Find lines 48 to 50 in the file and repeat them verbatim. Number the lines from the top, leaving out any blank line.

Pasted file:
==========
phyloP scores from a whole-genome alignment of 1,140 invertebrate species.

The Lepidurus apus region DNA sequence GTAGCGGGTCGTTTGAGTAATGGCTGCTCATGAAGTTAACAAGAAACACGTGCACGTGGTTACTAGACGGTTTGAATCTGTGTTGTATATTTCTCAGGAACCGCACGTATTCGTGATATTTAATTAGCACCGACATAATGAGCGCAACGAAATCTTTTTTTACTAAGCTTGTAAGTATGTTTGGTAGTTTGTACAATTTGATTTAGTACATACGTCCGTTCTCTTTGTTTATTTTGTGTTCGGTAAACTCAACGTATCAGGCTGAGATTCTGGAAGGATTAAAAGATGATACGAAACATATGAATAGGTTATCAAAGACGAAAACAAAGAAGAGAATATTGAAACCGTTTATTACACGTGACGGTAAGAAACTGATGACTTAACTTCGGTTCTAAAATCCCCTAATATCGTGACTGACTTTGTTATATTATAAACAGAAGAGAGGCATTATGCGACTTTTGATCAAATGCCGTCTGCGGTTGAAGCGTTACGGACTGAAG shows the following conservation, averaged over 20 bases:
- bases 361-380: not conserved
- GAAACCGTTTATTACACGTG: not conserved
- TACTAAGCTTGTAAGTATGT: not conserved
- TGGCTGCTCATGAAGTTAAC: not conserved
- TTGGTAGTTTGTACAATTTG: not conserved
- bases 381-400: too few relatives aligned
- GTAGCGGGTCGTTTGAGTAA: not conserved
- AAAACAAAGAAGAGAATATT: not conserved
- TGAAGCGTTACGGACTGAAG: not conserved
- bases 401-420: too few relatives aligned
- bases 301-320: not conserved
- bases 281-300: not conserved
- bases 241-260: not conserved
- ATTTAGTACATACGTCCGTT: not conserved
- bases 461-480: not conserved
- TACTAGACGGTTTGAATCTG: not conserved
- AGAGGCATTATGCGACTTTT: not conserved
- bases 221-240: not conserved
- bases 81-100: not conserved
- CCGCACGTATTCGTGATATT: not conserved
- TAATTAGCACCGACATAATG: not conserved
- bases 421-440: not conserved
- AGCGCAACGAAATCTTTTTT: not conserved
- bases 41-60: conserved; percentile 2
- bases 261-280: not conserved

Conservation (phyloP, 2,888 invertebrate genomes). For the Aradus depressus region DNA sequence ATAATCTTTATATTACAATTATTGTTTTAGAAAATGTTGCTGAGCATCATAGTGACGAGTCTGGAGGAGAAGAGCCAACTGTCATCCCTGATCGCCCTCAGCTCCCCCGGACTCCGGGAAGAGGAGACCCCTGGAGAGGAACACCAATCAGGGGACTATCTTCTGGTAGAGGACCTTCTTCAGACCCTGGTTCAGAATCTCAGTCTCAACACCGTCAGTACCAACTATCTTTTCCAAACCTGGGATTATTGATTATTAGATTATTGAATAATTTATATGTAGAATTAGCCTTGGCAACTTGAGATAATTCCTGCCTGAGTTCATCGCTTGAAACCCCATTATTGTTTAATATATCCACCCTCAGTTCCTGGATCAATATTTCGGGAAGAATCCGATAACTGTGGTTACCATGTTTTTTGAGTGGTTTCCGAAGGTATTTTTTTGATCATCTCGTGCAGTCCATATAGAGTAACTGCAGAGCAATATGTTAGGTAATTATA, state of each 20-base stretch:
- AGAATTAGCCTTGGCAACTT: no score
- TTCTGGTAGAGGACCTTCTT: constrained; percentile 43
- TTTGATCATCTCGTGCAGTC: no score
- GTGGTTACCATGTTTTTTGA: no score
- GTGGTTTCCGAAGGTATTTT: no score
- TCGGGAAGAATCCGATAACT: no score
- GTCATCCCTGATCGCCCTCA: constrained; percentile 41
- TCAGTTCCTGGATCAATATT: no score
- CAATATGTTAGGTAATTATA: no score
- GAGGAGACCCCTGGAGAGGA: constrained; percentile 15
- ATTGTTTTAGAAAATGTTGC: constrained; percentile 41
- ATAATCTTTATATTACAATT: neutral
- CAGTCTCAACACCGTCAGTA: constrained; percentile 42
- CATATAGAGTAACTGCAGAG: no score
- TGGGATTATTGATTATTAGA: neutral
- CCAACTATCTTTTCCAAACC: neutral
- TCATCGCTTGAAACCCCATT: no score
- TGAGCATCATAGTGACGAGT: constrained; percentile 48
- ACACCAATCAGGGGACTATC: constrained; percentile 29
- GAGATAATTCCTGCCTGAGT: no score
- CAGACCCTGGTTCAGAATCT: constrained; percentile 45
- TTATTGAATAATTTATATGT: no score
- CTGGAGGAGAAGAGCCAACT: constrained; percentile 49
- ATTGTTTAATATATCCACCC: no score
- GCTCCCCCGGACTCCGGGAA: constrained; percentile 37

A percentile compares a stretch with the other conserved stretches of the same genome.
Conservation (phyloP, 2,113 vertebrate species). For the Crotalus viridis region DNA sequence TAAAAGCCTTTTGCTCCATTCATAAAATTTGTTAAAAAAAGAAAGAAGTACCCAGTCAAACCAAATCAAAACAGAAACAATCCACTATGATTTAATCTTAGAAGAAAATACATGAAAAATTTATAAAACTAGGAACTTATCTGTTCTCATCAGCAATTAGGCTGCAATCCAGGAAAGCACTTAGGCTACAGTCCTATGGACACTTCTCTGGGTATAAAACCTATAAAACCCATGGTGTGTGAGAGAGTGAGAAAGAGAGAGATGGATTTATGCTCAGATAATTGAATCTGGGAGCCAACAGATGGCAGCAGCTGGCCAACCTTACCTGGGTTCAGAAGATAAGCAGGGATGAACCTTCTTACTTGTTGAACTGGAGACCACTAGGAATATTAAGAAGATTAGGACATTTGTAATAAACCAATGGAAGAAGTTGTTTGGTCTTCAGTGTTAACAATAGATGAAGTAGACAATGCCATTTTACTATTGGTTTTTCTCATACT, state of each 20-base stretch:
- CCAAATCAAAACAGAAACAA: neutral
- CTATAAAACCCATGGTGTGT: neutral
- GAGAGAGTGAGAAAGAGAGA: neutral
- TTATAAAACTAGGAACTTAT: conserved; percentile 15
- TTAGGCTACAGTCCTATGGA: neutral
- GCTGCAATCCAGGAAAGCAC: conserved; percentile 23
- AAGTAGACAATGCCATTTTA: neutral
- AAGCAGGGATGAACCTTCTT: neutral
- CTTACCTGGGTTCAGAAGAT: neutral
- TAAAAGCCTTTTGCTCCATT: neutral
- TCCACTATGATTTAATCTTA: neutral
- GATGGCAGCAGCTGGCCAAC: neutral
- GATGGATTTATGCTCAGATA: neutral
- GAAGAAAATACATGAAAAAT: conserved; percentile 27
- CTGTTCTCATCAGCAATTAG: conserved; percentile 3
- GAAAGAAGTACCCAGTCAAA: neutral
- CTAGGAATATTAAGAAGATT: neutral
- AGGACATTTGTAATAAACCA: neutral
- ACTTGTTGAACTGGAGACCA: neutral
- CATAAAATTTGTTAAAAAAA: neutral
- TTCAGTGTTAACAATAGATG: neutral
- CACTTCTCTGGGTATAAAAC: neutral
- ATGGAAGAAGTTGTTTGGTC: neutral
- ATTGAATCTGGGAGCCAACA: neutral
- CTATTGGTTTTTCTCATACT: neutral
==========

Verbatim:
- GAGATAATTCCTGCCTGAGT: no score
- CAGACCCTGGTTCAGAATCT: constrained; percentile 45
- TTATTGAATAATTTATATGT: no score